Large European Study Shows Benefit of Carotid Endarterectomy in Asymptomatic Patients
Susan C. Fagan, Pharm.D., BCPS, FCCP
Review: MRC Asymptomatic Carotid Surgery Trial (ACST) Collaborative Group. Prevention of disabling and fatal stroke by successful carotid endarterectomy in patients without recent neurological symptoms: randomized controlled trial. Lancet 2004;363:1491-1486.
This paper is a report of the largest and longest study of the benefits of a surgical procedure, carotid endarterectomy (CEA), in patients with at least 60% stenosis of a carotid artery and no history of stroke symptoms on the side of the stenosis for the past 6 months. Although CEA is definitely indicated in patients with symptomatic carotid lesions to reduce subsequent stroke risk, the dilemma with asymptomatic disease is that the long term reduction in non-disabling stroke (not disabling or fatal stroke) may not warrant the risk and expense of the surgical procedure in all patients.
The ACST study was predominantly performed in Europe, in 126 different hospitals, and involved 3120 patients between 1993 and 2003. Patients were randomized to receive either immediate CEA or aggressive medical management, usually with antiplatelet and antihypertensive therapy and, in the last years of the trial, statins for lipid lowering. Patients were followed for up to 5 years.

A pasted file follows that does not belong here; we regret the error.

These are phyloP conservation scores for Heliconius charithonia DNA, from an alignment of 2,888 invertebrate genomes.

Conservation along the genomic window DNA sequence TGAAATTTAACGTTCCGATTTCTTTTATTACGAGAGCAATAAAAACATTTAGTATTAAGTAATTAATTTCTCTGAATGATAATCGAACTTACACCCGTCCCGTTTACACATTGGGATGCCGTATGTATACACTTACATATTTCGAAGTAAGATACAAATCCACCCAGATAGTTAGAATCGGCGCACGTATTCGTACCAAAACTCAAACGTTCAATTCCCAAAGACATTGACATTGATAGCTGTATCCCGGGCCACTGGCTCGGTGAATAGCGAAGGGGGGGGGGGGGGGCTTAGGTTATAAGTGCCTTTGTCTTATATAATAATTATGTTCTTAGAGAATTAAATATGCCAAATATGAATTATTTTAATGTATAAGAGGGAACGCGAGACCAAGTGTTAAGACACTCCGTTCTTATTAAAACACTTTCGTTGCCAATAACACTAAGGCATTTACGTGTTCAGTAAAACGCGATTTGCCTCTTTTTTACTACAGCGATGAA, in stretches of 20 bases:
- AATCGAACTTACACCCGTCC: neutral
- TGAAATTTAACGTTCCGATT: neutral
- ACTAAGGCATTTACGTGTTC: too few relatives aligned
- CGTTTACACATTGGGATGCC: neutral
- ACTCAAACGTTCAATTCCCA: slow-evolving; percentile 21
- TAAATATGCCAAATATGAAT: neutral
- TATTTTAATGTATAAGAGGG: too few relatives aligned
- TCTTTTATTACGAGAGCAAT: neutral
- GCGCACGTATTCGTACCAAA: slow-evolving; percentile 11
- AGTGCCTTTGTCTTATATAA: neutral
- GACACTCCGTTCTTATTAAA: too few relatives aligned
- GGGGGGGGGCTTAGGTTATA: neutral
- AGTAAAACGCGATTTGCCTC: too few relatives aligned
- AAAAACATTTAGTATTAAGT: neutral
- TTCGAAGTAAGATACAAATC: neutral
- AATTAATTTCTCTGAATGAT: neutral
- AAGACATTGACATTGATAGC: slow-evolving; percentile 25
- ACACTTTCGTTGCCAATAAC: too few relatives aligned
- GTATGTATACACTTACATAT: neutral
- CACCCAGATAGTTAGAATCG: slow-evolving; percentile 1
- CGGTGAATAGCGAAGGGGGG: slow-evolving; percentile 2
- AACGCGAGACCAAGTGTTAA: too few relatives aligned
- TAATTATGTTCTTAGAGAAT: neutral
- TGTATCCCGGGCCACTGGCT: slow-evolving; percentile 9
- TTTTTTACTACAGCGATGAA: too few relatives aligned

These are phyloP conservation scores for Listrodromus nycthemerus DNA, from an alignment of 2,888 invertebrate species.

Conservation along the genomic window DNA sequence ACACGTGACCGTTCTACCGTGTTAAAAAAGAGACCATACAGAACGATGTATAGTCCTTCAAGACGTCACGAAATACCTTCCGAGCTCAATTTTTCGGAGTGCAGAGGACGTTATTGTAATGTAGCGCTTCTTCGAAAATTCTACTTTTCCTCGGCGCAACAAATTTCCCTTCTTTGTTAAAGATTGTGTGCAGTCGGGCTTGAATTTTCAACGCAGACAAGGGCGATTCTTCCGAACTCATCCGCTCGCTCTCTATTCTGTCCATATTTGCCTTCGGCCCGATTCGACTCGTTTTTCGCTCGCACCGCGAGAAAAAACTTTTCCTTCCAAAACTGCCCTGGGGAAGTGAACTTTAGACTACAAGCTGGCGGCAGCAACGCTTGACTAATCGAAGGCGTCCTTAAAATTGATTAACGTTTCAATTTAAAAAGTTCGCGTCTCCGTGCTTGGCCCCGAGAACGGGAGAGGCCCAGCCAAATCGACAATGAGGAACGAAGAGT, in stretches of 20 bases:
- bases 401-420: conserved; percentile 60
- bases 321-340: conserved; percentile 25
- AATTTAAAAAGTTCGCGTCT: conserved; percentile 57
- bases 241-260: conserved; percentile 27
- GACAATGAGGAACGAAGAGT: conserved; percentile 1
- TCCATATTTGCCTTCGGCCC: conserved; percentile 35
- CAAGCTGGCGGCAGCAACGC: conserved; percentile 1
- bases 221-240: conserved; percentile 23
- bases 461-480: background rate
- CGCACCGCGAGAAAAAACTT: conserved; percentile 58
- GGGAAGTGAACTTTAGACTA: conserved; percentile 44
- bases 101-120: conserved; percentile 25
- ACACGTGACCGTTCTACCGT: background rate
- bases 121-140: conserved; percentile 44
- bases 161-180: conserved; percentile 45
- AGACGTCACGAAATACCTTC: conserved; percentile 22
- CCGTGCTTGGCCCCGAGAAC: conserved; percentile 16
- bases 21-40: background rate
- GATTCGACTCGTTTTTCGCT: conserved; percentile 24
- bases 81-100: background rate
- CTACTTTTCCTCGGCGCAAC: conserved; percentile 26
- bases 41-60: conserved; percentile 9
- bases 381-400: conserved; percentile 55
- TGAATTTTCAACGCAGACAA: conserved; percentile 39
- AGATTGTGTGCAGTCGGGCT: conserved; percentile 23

The main result of the study was, despite an increase in perioperative events in the CEA patients, the 5 year risk of stroke was 6.4% in the CEA group and 11.8% in the medical management group (p<0.0001) and the decrease in fatal or disabling stroke (3.5% vs. 6.1%) was also significantly reduced (p=0.004).
The main points to consider in applying these data to clinical practice are that 1) only patients younger than 75 received the benefit; 2) the operative risk of the sites involved were low - only 3.1%; 3) benefits of the surgery were only realized after 2 years of follow-up and 4) the degree of stenosis (60-90%) did not appear to influence stroke risk.
Finally, patients with carotid disease who have not had any stroke symptoms have a risk of stroke of 2% per year, despite medical therapy. CEA can make it much more likely that they will never experience a stroke (<1% per year). Careful selection of patients in institutions with operative complication rates less than 3% should be considered and discussed with these patients.
The abstract of this article is available on PubMed at http://www.ncbi.nlm.nih.gov/entrez/query.fcgi?cmd=Retrieve&db=pubmed&dopt=Abstract&list_uids=15135594.